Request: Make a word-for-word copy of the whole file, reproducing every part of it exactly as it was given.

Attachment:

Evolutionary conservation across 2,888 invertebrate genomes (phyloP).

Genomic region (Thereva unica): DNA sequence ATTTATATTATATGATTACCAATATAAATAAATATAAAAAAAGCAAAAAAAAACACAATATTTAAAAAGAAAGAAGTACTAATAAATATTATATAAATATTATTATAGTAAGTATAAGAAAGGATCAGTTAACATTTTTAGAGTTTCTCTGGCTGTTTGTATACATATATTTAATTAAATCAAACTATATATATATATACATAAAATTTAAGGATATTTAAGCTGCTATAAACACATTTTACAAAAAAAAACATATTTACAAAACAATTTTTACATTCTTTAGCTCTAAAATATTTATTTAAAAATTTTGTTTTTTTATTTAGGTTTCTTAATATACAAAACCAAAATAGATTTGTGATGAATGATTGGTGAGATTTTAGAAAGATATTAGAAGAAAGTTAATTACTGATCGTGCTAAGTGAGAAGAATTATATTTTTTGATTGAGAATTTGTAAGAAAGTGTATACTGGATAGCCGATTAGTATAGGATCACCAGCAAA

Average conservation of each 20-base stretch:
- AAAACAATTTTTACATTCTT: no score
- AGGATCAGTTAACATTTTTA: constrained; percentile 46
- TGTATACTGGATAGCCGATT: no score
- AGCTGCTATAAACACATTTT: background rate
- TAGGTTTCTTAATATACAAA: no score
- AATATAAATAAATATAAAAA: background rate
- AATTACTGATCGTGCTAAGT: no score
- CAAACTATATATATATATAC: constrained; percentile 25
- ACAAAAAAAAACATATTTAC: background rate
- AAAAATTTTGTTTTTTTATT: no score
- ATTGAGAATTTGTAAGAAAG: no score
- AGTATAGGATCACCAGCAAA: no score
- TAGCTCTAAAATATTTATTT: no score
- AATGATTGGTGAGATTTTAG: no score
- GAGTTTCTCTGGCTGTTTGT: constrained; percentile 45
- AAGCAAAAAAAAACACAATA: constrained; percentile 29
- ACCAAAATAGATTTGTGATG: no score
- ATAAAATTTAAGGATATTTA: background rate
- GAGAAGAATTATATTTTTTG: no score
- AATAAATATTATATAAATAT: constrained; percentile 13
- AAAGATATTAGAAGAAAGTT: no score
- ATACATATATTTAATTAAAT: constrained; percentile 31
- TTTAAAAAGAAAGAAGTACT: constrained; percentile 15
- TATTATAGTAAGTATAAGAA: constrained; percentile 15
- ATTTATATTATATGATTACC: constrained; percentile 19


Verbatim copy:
Evolutionary conservation across 2,888 invertebrate genomes (phyloP).

Genomic region (Thereva unica): DNA sequence ATTTATATTATATGATTACCAATATAAATAAATATAAAAAAAGCAAAAAAAAACACAATATTTAAAAAGAAAGAAGTACTAATAAATATTATATAAATATTATTATAGTAAGTATAAGAAAGGATCAGTTAACATTTTTAGAGTTTCTCTGGCTGTTTGTATACATATATTTAATTAAATCAAACTATATATATATATACATAAAATTTAAGGATATTTAAGCTGCTATAAACACATTTTACAAAAAAAAACATATTTACAAAACAATTTTTACATTCTTTAGCTCTAAAATATTTATTTAAAAATTTTGTTTTTTTATTTAGGTTTCTTAATATACAAAACCAAAATAGATTTGTGATGAATGATTGGTGAGATTTTAGAAAGATATTAGAAGAAAGTTAATTACTGATCGTGCTAAGTGAGAAGAATTATATTTTTTGATTGAGAATTTGTAAGAAAGTGTATACTGGATAGCCGATTAGTATAGGATCACCAGCAAA

Average conservation of each 20-base stretch:
- AAAACAATTTTTACATTCTT: no score
- AGGATCAGTTAACATTTTTA: constrained; percentile 46
- TGTATACTGGATAGCCGATT: no score
- AGCTGCTATAAACACATTTT: background rate
- TAGGTTTCTTAATATACAAA: no score
- AATATAAATAAATATAAAAA: background rate
- AATTACTGATCGTGCTAAGT: no score
- CAAACTATATATATATATAC: constrained; percentile 25
- ACAAAAAAAAACATATTTAC: background rate
- AAAAATTTTGTTTTTTTATT: no score
- ATTGAGAATTTGTAAGAAAG: no score
- AGTATAGGATCACCAGCAAA: no score
- TAGCTCTAAAATATTTATTT: no score
- AATGATTGGTGAGATTTTAG: no score
- GAGTTTCTCTGGCTGTTTGT: constrained; percentile 45
- AAGCAAAAAAAAACACAATA: constrained; percentile 29
- ACCAAAATAGATTTGTGATG: no score
- ATAAAATTTAAGGATATTTA: background rate
- GAGAAGAATTATATTTTTTG: no score
- AATAAATATTATATAAATAT: constrained; percentile 13
- AAAGATATTAGAAGAAAGTT: no score
- ATACATATATTTAATTAAAT: constrained; percentile 31
- TTTAAAAAGAAAGAAGTACT: constrained; percentile 15
- TATTATAGTAAGTATAAGAA: constrained; percentile 15
- ATTTATATTATATGATTACC: constrained; percentile 19